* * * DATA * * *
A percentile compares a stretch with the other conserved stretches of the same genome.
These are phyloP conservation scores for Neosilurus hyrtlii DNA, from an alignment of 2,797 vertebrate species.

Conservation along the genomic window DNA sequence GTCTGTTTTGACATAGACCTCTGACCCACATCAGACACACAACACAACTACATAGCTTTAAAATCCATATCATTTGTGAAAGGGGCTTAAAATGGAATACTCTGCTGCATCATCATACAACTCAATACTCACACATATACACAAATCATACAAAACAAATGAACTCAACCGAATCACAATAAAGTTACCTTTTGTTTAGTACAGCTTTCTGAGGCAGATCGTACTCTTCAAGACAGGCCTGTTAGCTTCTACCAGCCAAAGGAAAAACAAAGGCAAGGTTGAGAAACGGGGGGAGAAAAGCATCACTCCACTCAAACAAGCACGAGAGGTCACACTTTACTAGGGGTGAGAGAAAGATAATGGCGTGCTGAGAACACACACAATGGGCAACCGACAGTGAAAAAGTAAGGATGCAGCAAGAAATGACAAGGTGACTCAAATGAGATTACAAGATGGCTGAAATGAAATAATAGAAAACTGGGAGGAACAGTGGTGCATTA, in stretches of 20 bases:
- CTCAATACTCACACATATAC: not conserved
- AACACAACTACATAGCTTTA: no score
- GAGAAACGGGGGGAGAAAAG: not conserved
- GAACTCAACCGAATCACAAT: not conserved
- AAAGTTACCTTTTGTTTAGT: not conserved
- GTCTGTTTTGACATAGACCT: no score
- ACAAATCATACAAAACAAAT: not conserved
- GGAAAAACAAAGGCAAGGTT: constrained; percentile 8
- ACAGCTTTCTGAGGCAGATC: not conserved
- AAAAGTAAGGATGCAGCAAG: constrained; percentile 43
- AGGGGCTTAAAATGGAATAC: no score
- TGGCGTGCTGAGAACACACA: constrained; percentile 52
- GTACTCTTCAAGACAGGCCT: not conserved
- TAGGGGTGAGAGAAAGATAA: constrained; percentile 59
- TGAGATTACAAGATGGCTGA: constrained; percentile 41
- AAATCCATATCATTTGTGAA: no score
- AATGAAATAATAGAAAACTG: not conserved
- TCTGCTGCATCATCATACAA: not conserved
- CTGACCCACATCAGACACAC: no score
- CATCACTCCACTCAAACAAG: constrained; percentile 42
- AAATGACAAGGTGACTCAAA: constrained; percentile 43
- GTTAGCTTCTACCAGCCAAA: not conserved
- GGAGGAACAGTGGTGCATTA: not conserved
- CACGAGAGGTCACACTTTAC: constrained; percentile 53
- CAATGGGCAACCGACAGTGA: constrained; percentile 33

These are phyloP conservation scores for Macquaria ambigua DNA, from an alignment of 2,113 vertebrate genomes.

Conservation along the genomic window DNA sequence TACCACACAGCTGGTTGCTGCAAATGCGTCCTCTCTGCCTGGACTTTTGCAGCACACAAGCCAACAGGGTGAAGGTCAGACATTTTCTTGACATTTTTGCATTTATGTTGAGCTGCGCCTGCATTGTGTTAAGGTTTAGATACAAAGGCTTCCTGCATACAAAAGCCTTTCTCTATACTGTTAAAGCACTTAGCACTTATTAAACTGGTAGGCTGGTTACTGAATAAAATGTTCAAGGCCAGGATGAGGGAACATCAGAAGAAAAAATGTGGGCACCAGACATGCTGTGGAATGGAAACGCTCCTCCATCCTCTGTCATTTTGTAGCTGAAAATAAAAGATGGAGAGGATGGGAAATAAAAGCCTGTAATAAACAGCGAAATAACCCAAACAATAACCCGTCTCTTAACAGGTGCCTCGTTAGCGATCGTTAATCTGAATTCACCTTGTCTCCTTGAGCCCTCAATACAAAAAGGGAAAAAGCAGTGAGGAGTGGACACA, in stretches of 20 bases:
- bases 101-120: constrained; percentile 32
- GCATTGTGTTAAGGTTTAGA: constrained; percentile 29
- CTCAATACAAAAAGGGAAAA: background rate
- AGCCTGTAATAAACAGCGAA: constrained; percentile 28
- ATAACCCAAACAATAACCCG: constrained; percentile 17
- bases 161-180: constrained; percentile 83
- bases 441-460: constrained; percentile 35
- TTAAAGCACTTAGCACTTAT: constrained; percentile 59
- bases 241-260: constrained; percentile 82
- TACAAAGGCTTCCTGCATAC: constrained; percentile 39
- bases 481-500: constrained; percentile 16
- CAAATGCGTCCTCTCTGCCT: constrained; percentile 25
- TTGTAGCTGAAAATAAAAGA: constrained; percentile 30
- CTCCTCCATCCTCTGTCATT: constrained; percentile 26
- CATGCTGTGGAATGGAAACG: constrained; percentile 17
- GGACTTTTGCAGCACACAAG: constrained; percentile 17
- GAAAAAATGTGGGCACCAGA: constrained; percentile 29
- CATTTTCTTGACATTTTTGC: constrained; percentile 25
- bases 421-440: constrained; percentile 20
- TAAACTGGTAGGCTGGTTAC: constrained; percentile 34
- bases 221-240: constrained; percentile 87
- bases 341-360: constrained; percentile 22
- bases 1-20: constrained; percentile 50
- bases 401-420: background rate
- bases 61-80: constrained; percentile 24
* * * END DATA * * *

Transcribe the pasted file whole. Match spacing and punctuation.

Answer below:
A percentile compares a stretch with the other conserved stretches of the same genome.
These are phyloP conservation scores for Neosilurus hyrtlii DNA, from an alignment of 2,797 vertebrate species.

Conservation along the genomic window DNA sequence GTCTGTTTTGACATAGACCTCTGACCCACATCAGACACACAACACAACTACATAGCTTTAAAATCCATATCATTTGTGAAAGGGGCTTAAAATGGAATACTCTGCTGCATCATCATACAACTCAATACTCACACATATACACAAATCATACAAAACAAATGAACTCAACCGAATCACAATAAAGTTACCTTTTGTTTAGTACAGCTTTCTGAGGCAGATCGTACTCTTCAAGACAGGCCTGTTAGCTTCTACCAGCCAAAGGAAAAACAAAGGCAAGGTTGAGAAACGGGGGGAGAAAAGCATCACTCCACTCAAACAAGCACGAGAGGTCACACTTTACTAGGGGTGAGAGAAAGATAATGGCGTGCTGAGAACACACACAATGGGCAACCGACAGTGAAAAAGTAAGGATGCAGCAAGAAATGACAAGGTGACTCAAATGAGATTACAAGATGGCTGAAATGAAATAATAGAAAACTGGGAGGAACAGTGGTGCATTA, in stretches of 20 bases:
- CTCAATACTCACACATATAC: not conserved
- AACACAACTACATAGCTTTA: no score
- GAGAAACGGGGGGAGAAAAG: not conserved
- GAACTCAACCGAATCACAAT: not conserved
- AAAGTTACCTTTTGTTTAGT: not conserved
- GTCTGTTTTGACATAGACCT: no score
- ACAAATCATACAAAACAAAT: not conserved
- GGAAAAACAAAGGCAAGGTT: constrained; percentile 8
- ACAGCTTTCTGAGGCAGATC: not conserved
- AAAAGTAAGGATGCAGCAAG: constrained; percentile 43
- AGGGGCTTAAAATGGAATAC: no score
- TGGCGTGCTGAGAACACACA: constrained; percentile 52
- GTACTCTTCAAGACAGGCCT: not conserved
- TAGGGGTGAGAGAAAGATAA: constrained; percentile 59
- TGAGATTACAAGATGGCTGA: constrained; percentile 41
- AAATCCATATCATTTGTGAA: no score
- AATGAAATAATAGAAAACTG: not conserved
- TCTGCTGCATCATCATACAA: not conserved
- CTGACCCACATCAGACACAC: no score
- CATCACTCCACTCAAACAAG: constrained; percentile 42
- AAATGACAAGGTGACTCAAA: constrained; percentile 43
- GTTAGCTTCTACCAGCCAAA: not conserved
- GGAGGAACAGTGGTGCATTA: not conserved
- CACGAGAGGTCACACTTTAC: constrained; percentile 53
- CAATGGGCAACCGACAGTGA: constrained; percentile 33

These are phyloP conservation scores for Macquaria ambigua DNA, from an alignment of 2,113 vertebrate genomes.

Conservation along the genomic window DNA sequence TACCACACAGCTGGTTGCTGCAAATGCGTCCTCTCTGCCTGGACTTTTGCAGCACACAAGCCAACAGGGTGAAGGTCAGACATTTTCTTGACATTTTTGCATTTATGTTGAGCTGCGCCTGCATTGTGTTAAGGTTTAGATACAAAGGCTTCCTGCATACAAAAGCCTTTCTCTATACTGTTAAAGCACTTAGCACTTATTAAACTGGTAGGCTGGTTACTGAATAAAATGTTCAAGGCCAGGATGAGGGAACATCAGAAGAAAAAATGTGGGCACCAGACATGCTGTGGAATGGAAACGCTCCTCCATCCTCTGTCATTTTGTAGCTGAAAATAAAAGATGGAGAGGATGGGAAATAAAAGCCTGTAATAAACAGCGAAATAACCCAAACAATAACCCGTCTCTTAACAGGTGCCTCGTTAGCGATCGTTAATCTGAATTCACCTTGTCTCCTTGAGCCCTCAATACAAAAAGGGAAAAAGCAGTGAGGAGTGGACACA, in stretches of 20 bases:
- bases 101-120: constrained; percentile 32
- GCATTGTGTTAAGGTTTAGA: constrained; percentile 29
- CTCAATACAAAAAGGGAAAA: background rate
- AGCCTGTAATAAACAGCGAA: constrained; percentile 28
- ATAACCCAAACAATAACCCG: constrained; percentile 17
- bases 161-180: constrained; percentile 83
- bases 441-460: constrained; percentile 35
- TTAAAGCACTTAGCACTTAT: constrained; percentile 59
- bases 241-260: constrained; percentile 82
- TACAAAGGCTTCCTGCATAC: constrained; percentile 39
- bases 481-500: constrained; percentile 16
- CAAATGCGTCCTCTCTGCCT: constrained; percentile 25
- TTGTAGCTGAAAATAAAAGA: constrained; percentile 30
- CTCCTCCATCCTCTGTCATT: constrained; percentile 26
- CATGCTGTGGAATGGAAACG: constrained; percentile 17
- GGACTTTTGCAGCACACAAG: constrained; percentile 17
- GAAAAAATGTGGGCACCAGA: constrained; percentile 29
- CATTTTCTTGACATTTTTGC: constrained; percentile 25
- bases 421-440: constrained; percentile 20
- TAAACTGGTAGGCTGGTTAC: constrained; percentile 34
- bases 221-240: constrained; percentile 87
- bases 341-360: constrained; percentile 22
- bases 1-20: constrained; percentile 50
- bases 401-420: background rate
- bases 61-80: constrained; percentile 24